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Glory Box: seductive and subversive


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I’ll never look at a 2-litre carton of milk in quite the same way again. Images of red balloons, nail-studded scarlet lingerie, waist-length dreadlocks and mega-merkins are similarly etched on my eyeballs.

Welcome to Glory Box – a wild ride through a series of performance pieces that are, by turns, cheeky, twisted, playful, dark, humorous, seductive and subversive.

Created and produced by Finucane & Smith – the partnership of self-described “queen provocateur” and performance artist Moira Finucane and theatre creator and director Jackie Smith – this late-night show in the Paradiso Spiegeltent in the Garden of Unearthly Delights is wickedly entertaining.

glory-box-verticalCostumes and props range from high heels, platform boots, pearls and shimmering gowns, to fur, cut-away wetsuits, straightjackets, nails and a giant golden ball, while the eclectic soundtrack traverses disco, pop, electronic, grunge and more.

Oh, and did we mention nudity? Yes, there’s nudity – a lot of nudity.

Glory Box is subtitled “the burlesque hour”, but it has little of the coquettish flirtation usually found in burlesque. Instead, the show exudes a raw, almost animalistic sexiness; the all-female cast and their various roles are powerful and occasionally even a little intimidating. The stripping aspect doesn’t seem exploitative; rather, this is a production where the women are firmly in control.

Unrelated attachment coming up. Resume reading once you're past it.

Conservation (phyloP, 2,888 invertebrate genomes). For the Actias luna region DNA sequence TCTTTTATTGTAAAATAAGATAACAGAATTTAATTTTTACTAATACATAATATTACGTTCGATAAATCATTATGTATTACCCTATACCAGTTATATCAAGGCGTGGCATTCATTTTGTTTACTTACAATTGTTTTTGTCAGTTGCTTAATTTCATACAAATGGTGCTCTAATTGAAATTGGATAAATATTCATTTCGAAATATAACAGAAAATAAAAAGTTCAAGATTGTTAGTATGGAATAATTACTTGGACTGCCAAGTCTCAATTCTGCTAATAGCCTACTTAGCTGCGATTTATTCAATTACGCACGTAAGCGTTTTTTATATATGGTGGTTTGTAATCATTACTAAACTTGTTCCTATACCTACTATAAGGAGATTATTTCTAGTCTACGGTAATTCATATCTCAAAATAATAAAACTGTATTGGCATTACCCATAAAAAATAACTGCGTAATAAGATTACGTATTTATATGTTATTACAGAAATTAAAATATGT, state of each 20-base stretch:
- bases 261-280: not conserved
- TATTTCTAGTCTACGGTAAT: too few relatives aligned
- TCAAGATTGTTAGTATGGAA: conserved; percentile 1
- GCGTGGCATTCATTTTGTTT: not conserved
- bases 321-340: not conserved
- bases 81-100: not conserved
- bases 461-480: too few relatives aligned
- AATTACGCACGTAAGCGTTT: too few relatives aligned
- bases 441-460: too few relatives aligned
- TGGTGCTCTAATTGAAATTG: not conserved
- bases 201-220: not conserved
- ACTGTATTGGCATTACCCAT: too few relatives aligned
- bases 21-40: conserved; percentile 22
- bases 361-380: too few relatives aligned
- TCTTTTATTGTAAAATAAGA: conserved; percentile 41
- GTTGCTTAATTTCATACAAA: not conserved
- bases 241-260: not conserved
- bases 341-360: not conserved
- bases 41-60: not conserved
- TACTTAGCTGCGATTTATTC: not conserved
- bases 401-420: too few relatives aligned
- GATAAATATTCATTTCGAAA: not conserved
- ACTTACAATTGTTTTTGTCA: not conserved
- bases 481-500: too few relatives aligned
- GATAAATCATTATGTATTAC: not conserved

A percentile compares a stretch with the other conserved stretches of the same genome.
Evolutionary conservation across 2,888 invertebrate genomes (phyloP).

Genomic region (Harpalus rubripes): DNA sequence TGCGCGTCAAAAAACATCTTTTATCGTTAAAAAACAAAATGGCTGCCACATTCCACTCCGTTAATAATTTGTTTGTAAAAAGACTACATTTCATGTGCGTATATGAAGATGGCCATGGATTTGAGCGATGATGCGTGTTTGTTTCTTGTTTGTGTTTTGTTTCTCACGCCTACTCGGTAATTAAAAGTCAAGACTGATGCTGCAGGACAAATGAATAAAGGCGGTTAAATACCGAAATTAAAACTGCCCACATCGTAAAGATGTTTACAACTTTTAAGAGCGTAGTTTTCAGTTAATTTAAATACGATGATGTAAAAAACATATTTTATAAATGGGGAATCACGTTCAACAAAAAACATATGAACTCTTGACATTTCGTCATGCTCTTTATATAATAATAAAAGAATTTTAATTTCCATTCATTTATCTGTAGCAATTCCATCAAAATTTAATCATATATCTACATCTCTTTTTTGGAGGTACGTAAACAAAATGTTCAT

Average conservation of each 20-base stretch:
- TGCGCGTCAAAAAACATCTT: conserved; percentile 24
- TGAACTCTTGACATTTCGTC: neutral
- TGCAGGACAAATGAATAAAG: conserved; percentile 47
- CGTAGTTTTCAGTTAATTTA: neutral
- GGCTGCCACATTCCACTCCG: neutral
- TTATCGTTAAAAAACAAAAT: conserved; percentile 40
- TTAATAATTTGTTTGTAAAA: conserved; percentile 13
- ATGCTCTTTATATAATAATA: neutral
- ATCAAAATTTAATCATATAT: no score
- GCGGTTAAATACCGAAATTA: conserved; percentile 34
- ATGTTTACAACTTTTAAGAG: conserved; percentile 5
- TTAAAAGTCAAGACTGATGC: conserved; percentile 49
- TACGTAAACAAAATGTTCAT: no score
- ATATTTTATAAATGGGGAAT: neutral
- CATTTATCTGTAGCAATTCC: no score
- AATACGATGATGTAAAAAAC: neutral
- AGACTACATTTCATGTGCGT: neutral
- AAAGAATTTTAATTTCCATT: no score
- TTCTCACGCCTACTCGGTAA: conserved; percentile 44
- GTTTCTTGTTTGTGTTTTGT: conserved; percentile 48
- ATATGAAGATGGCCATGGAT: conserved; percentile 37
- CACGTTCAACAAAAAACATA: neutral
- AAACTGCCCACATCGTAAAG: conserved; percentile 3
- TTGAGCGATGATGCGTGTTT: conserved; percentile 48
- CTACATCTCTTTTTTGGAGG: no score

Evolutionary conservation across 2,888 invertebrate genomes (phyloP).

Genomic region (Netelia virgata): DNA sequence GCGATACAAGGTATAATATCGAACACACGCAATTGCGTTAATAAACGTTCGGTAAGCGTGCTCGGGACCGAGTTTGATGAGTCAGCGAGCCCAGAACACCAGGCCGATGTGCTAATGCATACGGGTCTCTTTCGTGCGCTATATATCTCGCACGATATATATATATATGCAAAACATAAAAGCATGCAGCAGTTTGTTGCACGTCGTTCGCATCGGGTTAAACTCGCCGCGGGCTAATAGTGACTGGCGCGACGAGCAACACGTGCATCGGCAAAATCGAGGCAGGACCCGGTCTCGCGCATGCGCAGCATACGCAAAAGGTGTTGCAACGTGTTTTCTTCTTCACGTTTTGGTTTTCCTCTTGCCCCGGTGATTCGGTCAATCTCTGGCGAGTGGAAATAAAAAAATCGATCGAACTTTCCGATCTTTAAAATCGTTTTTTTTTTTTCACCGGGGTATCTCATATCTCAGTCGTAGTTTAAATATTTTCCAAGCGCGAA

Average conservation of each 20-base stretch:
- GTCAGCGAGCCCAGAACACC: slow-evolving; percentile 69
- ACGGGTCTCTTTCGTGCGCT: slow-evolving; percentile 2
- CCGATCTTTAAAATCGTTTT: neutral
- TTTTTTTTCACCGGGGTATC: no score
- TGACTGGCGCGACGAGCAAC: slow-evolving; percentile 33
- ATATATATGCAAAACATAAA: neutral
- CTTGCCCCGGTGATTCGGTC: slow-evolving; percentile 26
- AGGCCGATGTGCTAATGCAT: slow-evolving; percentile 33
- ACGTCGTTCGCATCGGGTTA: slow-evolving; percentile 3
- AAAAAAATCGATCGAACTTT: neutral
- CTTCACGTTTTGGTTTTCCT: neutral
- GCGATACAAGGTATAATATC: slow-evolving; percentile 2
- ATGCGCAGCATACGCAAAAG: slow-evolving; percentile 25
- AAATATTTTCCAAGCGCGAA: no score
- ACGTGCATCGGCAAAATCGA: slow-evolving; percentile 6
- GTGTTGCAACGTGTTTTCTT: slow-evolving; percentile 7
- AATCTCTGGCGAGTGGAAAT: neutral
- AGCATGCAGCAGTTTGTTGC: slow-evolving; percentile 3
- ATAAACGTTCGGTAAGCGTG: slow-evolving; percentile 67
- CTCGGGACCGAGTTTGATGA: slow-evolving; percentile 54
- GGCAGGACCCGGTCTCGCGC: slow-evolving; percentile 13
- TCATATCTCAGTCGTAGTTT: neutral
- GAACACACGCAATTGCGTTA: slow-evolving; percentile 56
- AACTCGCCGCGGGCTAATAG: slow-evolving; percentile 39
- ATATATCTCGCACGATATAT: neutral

Joining Finucane on the runway stage in the centre of the Spiegeltent are Azaria Universe, Lily Paskas, Jessica Wong, Lilikoi Kaos, Holly Durant and Sarah Ward. All are excellent, but special mention must be made of Ward’s rich, deep vocals, which offer a nice contrast to a series of lip-synching routines that would put most drag queens to shame.

Other highlights in the hour-long performance include a witty striptease with a twist, an impressive hoola-hooping display and a visually stunning – if slightly disturbing – vignette involving a gothic goddess in an ivory gown, a bowl, a spoon and a cascading river of red.

Glory Box is what Fringe is all about – bold, edgy and a little mad. It’s not a show for a conservative audience, kids or those seeking a “gentle” arty diversion, but I thought it was wickedly entertaining and beautiful.

Glory Box is in the Paradiso Spiegeltent, Garden of Unearthly Delights, until March 13.

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Click here for all InDaily’s 2014 Adelaide Fringe stories and reviews.


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